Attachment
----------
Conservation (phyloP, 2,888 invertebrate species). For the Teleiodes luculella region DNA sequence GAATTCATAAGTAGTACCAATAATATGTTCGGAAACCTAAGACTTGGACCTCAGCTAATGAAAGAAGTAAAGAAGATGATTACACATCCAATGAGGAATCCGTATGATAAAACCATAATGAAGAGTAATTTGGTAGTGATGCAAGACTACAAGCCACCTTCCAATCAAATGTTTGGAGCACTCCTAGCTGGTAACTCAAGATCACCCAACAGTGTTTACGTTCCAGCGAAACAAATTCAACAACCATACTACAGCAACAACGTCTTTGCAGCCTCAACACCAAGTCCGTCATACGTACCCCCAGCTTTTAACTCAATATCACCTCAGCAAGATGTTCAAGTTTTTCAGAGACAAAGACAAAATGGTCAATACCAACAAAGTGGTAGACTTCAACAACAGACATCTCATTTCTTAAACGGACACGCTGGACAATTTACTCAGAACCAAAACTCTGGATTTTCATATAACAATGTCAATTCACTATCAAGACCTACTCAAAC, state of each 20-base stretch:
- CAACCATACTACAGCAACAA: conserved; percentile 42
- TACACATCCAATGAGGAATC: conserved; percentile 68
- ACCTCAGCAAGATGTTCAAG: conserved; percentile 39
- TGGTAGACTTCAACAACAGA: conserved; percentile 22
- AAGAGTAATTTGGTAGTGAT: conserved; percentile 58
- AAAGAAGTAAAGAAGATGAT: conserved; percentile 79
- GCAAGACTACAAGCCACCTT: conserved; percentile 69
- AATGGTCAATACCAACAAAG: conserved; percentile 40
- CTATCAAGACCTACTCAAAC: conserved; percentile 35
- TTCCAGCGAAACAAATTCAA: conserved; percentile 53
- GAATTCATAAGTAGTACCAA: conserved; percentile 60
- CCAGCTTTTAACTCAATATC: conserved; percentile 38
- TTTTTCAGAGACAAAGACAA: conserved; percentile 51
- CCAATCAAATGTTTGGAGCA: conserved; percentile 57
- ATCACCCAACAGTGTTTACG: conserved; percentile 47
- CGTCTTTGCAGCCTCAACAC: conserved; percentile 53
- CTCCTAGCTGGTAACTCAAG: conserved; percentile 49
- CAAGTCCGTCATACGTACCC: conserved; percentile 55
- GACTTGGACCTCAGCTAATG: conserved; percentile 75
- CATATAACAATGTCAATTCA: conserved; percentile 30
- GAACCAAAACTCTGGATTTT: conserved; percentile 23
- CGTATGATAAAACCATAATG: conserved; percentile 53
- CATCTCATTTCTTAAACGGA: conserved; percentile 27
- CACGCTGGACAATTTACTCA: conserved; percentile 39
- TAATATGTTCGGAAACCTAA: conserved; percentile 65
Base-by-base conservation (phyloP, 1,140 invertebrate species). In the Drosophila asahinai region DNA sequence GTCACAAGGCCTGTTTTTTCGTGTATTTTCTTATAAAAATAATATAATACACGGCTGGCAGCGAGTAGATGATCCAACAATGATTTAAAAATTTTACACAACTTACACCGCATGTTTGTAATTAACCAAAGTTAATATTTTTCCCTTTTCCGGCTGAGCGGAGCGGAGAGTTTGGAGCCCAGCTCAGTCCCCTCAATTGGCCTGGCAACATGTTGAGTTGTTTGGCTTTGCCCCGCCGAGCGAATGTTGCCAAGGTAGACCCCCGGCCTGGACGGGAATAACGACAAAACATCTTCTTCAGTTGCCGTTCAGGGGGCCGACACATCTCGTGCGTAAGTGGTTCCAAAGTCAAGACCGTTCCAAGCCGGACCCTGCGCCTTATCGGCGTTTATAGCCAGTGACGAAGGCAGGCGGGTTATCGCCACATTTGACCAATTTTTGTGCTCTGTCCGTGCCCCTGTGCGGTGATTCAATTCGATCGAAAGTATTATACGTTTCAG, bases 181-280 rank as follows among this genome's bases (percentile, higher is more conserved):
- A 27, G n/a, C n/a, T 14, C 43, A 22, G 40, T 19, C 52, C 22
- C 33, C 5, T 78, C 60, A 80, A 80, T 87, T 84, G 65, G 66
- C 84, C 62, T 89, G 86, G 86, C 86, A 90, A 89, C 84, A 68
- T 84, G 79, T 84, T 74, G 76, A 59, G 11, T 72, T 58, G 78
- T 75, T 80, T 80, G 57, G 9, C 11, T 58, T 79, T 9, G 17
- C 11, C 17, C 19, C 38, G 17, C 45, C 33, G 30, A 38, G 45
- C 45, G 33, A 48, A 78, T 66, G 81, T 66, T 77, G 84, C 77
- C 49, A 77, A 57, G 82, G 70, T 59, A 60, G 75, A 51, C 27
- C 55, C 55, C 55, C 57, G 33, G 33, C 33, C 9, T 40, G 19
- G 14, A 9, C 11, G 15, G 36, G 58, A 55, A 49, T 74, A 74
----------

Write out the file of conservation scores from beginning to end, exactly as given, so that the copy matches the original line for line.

Conservation (phyloP, 2,888 invertebrate species). For the Teleiodes luculella region DNA sequence GAATTCATAAGTAGTACCAATAATATGTTCGGAAACCTAAGACTTGGACCTCAGCTAATGAAAGAAGTAAAGAAGATGATTACACATCCAATGAGGAATCCGTATGATAAAACCATAATGAAGAGTAATTTGGTAGTGATGCAAGACTACAAGCCACCTTCCAATCAAATGTTTGGAGCACTCCTAGCTGGTAACTCAAGATCACCCAACAGTGTTTACGTTCCAGCGAAACAAATTCAACAACCATACTACAGCAACAACGTCTTTGCAGCCTCAACACCAAGTCCGTCATACGTACCCCCAGCTTTTAACTCAATATCACCTCAGCAAGATGTTCAAGTTTTTCAGAGACAAAGACAAAATGGTCAATACCAACAAAGTGGTAGACTTCAACAACAGACATCTCATTTCTTAAACGGACACGCTGGACAATTTACTCAGAACCAAAACTCTGGATTTTCATATAACAATGTCAATTCACTATCAAGACCTACTCAAAC, state of each 20-base stretch:
- CAACCATACTACAGCAACAA: conserved; percentile 42
- TACACATCCAATGAGGAATC: conserved; percentile 68
- ACCTCAGCAAGATGTTCAAG: conserved; percentile 39
- TGGTAGACTTCAACAACAGA: conserved; percentile 22
- AAGAGTAATTTGGTAGTGAT: conserved; percentile 58
- AAAGAAGTAAAGAAGATGAT: conserved; percentile 79
- GCAAGACTACAAGCCACCTT: conserved; percentile 69
- AATGGTCAATACCAACAAAG: conserved; percentile 40
- CTATCAAGACCTACTCAAAC: conserved; percentile 35
- TTCCAGCGAAACAAATTCAA: conserved; percentile 53
- GAATTCATAAGTAGTACCAA: conserved; percentile 60
- CCAGCTTTTAACTCAATATC: conserved; percentile 38
- TTTTTCAGAGACAAAGACAA: conserved; percentile 51
- CCAATCAAATGTTTGGAGCA: conserved; percentile 57
- ATCACCCAACAGTGTTTACG: conserved; percentile 47
- CGTCTTTGCAGCCTCAACAC: conserved; percentile 53
- CTCCTAGCTGGTAACTCAAG: conserved; percentile 49
- CAAGTCCGTCATACGTACCC: conserved; percentile 55
- GACTTGGACCTCAGCTAATG: conserved; percentile 75
- CATATAACAATGTCAATTCA: conserved; percentile 30
- GAACCAAAACTCTGGATTTT: conserved; percentile 23
- CGTATGATAAAACCATAATG: conserved; percentile 53
- CATCTCATTTCTTAAACGGA: conserved; percentile 27
- CACGCTGGACAATTTACTCA: conserved; percentile 39
- TAATATGTTCGGAAACCTAA: conserved; percentile 65
Base-by-base conservation (phyloP, 1,140 invertebrate species). In the Drosophila asahinai region DNA sequence GTCACAAGGCCTGTTTTTTCGTGTATTTTCTTATAAAAATAATATAATACACGGCTGGCAGCGAGTAGATGATCCAACAATGATTTAAAAATTTTACACAACTTACACCGCATGTTTGTAATTAACCAAAGTTAATATTTTTCCCTTTTCCGGCTGAGCGGAGCGGAGAGTTTGGAGCCCAGCTCAGTCCCCTCAATTGGCCTGGCAACATGTTGAGTTGTTTGGCTTTGCCCCGCCGAGCGAATGTTGCCAAGGTAGACCCCCGGCCTGGACGGGAATAACGACAAAACATCTTCTTCAGTTGCCGTTCAGGGGGCCGACACATCTCGTGCGTAAGTGGTTCCAAAGTCAAGACCGTTCCAAGCCGGACCCTGCGCCTTATCGGCGTTTATAGCCAGTGACGAAGGCAGGCGGGTTATCGCCACATTTGACCAATTTTTGTGCTCTGTCCGTGCCCCTGTGCGGTGATTCAATTCGATCGAAAGTATTATACGTTTCAG, bases 181-280 rank as follows among this genome's bases (percentile, higher is more conserved):
- A 27, G n/a, C n/a, T 14, C 43, A 22, G 40, T 19, C 52, C 22
- C 33, C 5, T 78, C 60, A 80, A 80, T 87, T 84, G 65, G 66
- C 84, C 62, T 89, G 86, G 86, C 86, A 90, A 89, C 84, A 68
- T 84, G 79, T 84, T 74, G 76, A 59, G 11, T 72, T 58, G 78
- T 75, T 80, T 80, G 57, G 9, C 11, T 58, T 79, T 9, G 17
- C 11, C 17, C 19, C 38, G 17, C 45, C 33, G 30, A 38, G 45
- C 45, G 33, A 48, A 78, T 66, G 81, T 66, T 77, G 84, C 77
- C 49, A 77, A 57, G 82, G 70, T 59, A 60, G 75, A 51, C 27
- C 55, C 55, C 55, C 57, G 33, G 33, C 33, C 9, T 40, G 19
- G 14, A 9, C 11, G 15, G 36, G 58, A 55, A 49, T 74, A 74